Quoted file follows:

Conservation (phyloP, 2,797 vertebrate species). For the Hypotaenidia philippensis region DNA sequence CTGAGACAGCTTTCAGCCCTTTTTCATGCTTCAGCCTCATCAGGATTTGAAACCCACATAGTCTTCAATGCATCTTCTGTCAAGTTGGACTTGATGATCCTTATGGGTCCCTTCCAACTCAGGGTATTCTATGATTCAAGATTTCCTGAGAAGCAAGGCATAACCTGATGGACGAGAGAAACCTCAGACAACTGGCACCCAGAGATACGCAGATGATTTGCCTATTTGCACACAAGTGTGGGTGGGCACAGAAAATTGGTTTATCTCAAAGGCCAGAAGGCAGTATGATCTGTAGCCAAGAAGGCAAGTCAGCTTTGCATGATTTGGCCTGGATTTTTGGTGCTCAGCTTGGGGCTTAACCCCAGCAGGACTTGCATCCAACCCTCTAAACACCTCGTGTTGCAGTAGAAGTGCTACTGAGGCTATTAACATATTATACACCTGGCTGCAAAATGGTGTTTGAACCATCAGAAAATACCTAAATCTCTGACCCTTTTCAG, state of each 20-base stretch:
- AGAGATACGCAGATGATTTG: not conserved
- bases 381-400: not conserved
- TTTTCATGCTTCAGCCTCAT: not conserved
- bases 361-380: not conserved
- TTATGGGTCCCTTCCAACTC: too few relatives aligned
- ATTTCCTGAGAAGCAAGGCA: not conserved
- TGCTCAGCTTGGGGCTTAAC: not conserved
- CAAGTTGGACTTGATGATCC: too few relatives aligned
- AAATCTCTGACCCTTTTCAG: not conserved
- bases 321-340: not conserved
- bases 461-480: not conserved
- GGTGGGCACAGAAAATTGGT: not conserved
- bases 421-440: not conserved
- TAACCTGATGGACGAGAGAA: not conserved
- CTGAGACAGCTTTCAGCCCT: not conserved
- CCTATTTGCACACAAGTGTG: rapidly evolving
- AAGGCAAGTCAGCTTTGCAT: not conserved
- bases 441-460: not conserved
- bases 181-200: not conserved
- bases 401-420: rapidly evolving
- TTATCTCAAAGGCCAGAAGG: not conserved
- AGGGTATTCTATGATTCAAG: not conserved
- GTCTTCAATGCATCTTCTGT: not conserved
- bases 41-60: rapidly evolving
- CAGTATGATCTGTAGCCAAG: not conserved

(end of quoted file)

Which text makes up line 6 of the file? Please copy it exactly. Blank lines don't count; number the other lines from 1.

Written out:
- TTATGGGTCCCTTCCAACTC: too few relatives aligned